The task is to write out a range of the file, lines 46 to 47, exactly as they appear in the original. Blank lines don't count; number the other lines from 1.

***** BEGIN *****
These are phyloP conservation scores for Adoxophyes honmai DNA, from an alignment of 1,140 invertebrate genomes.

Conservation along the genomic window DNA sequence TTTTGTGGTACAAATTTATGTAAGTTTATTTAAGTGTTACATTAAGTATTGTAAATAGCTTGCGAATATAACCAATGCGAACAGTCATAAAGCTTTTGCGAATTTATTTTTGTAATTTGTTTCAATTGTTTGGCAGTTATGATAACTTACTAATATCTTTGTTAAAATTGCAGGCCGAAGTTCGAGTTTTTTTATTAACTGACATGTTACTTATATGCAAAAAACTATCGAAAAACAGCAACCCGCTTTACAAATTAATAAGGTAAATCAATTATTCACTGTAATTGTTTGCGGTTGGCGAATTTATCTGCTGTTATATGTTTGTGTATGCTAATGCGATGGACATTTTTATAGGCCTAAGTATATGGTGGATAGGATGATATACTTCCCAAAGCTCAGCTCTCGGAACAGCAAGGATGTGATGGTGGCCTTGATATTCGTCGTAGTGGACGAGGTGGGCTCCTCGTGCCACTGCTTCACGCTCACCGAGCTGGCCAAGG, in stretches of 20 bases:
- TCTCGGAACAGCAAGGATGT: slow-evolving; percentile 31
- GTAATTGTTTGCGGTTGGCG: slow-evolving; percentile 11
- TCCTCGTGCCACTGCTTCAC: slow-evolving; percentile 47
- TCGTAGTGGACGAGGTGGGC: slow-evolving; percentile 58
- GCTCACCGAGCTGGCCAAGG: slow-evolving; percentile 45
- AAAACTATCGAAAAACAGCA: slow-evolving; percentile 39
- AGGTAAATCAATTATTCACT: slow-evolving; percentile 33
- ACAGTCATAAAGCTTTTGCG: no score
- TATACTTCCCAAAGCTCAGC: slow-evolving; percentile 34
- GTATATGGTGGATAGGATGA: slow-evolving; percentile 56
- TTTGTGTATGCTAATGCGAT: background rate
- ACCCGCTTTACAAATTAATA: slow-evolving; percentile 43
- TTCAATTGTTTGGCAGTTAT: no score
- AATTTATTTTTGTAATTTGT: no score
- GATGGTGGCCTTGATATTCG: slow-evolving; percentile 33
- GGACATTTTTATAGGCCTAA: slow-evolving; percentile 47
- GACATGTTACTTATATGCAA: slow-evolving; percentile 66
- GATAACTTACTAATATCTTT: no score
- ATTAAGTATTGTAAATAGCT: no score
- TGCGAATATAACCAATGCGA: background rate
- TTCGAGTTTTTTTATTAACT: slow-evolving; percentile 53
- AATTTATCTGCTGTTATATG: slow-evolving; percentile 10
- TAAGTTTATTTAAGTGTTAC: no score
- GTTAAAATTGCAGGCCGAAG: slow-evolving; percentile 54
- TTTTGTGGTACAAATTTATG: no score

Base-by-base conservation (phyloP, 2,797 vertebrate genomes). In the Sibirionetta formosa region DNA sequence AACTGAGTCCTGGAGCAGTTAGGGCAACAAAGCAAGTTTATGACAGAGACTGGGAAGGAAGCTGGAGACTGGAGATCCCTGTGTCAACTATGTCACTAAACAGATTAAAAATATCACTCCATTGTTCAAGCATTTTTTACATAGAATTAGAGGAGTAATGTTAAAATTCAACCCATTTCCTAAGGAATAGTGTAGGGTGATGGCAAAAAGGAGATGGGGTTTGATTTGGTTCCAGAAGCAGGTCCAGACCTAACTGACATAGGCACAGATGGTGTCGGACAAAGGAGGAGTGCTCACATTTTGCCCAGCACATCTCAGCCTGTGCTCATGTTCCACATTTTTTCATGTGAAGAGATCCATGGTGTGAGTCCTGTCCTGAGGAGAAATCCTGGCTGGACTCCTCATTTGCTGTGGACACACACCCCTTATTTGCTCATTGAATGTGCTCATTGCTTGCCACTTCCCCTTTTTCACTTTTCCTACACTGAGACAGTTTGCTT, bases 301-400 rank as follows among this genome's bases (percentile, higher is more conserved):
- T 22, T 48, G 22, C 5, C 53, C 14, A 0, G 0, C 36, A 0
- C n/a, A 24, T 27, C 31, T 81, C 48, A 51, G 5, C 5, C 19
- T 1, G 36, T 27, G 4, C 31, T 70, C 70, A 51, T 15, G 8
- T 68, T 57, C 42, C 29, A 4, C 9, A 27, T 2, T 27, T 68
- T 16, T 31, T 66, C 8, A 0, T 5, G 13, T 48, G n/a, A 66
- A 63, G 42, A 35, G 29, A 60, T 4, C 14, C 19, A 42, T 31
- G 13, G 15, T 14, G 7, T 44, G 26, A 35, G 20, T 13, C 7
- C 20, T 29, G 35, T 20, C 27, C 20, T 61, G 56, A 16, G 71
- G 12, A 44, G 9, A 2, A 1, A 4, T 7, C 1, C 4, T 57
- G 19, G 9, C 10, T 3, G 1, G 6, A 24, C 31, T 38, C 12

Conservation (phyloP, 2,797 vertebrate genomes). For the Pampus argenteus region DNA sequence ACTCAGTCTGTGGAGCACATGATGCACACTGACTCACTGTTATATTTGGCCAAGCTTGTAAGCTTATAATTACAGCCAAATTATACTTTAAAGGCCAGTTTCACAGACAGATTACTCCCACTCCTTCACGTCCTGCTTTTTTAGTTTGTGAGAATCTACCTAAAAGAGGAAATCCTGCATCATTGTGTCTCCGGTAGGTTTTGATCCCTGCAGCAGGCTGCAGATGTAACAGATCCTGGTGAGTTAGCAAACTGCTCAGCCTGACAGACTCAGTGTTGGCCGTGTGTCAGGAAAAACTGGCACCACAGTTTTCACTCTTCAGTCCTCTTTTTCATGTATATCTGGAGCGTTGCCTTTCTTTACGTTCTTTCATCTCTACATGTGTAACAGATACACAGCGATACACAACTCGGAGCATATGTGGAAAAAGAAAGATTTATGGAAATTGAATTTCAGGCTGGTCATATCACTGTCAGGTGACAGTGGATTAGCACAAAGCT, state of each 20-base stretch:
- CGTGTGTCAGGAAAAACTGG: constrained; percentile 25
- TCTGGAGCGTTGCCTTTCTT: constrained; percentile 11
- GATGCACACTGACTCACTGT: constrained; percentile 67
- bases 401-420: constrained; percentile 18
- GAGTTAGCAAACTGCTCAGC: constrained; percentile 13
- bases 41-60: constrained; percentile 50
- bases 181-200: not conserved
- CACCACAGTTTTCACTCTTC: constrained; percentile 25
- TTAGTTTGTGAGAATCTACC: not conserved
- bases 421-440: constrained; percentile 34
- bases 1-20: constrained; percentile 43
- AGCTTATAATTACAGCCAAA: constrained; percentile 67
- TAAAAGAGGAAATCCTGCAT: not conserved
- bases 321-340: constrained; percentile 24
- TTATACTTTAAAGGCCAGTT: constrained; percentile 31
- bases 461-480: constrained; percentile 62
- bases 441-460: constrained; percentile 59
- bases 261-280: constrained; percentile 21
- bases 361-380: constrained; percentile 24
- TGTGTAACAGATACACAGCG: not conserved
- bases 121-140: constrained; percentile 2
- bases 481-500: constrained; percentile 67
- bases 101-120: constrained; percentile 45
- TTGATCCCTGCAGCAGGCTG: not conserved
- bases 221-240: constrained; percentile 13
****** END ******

- bases 181-200: not conserved
- CACCACAGTTTTCACTCTTC: constrained; percentile 25